Our relationship with microbes and viruses is in a state of change. While they are generally considered to be dangerous adversaries that must be combatted, they can also be formidable allies. For example, viruses are used to deliver drugs to target cells within the patient's body, and microorganisms are used to remove pollutants from the soil and decontaminate rivers after oil spills (bioremediation).
Duff cultivated cells containing a deactivated strain of HIV and mycelium on sculptures.
Concordia University communications researcher Tagny Duff is exploring this relationship with BioreMEDIAtion, a research-creation project that lies at the intersection of art and the life sciences and seeks to expand our relationship with the microscopic living world through art.
While working in a laboratory at the University of Lisbon, Duff cultivated viral cells containing a deactivated strain of human immunodeficiency virus (HIV) and mycelium (the vegetative part of a fungus) on sculptures in the form of science equipment composed of agar-agar, a gelling agent obtained from algae. Her project aimed to explore how bioremediation can lead to the creation of new bio-plastics and tools used in the arts and sciences. This exercise also serves to challenge our notions of cleanliness, sterility and disease.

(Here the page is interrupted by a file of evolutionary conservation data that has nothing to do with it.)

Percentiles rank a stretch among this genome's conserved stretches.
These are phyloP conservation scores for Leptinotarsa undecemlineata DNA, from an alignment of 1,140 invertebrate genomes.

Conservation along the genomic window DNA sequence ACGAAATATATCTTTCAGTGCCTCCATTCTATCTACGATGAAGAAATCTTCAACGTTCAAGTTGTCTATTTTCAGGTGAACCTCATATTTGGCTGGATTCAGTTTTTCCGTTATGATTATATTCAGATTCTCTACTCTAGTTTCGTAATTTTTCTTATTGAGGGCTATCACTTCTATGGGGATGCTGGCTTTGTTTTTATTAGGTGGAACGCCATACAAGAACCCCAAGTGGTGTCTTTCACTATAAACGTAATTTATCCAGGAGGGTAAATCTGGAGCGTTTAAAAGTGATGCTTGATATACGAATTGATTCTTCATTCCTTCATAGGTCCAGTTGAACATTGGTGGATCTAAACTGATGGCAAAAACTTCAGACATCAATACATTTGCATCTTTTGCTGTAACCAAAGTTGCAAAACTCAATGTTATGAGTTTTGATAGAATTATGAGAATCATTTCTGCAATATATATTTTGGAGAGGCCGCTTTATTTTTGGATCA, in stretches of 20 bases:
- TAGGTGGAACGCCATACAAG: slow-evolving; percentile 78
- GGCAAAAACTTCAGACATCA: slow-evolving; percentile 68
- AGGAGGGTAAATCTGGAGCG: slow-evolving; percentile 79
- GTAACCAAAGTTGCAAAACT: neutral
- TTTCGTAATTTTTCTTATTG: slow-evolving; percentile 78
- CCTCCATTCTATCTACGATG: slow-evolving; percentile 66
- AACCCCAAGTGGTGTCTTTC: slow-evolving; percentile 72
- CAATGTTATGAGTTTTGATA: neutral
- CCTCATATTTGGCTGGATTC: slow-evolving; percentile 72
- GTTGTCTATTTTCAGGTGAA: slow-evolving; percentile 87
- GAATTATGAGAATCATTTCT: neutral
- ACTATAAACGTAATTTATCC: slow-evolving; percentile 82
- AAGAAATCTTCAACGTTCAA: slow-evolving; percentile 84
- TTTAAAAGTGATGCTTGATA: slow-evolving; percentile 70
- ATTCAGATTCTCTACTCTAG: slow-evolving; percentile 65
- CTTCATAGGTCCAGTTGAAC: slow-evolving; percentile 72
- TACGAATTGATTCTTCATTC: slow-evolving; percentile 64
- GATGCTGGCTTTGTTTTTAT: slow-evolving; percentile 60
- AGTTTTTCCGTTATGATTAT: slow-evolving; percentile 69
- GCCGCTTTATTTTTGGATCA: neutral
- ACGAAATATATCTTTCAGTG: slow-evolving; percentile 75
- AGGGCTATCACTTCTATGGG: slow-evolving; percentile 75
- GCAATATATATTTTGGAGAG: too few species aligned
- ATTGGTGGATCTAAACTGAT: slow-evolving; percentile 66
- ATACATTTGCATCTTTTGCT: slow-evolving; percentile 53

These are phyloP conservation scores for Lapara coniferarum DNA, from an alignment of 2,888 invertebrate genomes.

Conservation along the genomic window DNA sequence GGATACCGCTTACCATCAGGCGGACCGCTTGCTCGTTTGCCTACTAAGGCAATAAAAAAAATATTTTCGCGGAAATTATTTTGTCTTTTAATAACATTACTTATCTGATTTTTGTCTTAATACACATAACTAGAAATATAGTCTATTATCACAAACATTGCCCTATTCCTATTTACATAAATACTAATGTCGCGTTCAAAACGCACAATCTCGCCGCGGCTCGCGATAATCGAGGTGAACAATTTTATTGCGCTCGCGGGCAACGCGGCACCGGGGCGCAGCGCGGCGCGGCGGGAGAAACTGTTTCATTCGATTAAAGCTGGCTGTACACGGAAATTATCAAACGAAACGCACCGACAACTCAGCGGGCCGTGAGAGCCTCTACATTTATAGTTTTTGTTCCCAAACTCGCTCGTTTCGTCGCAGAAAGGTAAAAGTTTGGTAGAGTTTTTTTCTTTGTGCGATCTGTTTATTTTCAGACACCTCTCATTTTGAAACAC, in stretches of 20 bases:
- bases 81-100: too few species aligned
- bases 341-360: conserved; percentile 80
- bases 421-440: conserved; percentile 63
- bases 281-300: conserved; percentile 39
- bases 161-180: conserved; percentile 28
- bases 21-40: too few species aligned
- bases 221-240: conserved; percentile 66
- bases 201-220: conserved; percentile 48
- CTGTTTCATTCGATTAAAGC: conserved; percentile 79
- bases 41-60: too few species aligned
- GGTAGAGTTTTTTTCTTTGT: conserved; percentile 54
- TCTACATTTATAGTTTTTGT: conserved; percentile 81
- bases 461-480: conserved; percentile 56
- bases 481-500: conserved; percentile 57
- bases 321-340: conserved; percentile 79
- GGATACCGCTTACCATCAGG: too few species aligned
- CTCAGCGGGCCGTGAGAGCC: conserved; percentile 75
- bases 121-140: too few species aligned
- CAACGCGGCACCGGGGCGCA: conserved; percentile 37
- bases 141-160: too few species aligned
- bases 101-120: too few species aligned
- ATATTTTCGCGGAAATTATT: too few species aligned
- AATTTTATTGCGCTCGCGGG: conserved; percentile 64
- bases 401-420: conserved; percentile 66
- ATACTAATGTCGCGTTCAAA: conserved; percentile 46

This work is helping to examine the evolution of the representation and understanding of life processes and systems in art and science. It has contributed to the creation of a wet lab for artists, scholars and social sciences researchers working on biological systems at Fluxmedia, a research-creation network founded by Tagny Duff and located at Concordia University's Milieux Institute for Arts, Culture and Technology.
Title: "Wet Net"
Artist researcher: Tagny Duff
Medium: Biological sculpture and installation
Materials: Fixed HeLa Cells, mycellium and agar
Photo credit: Tagny Duff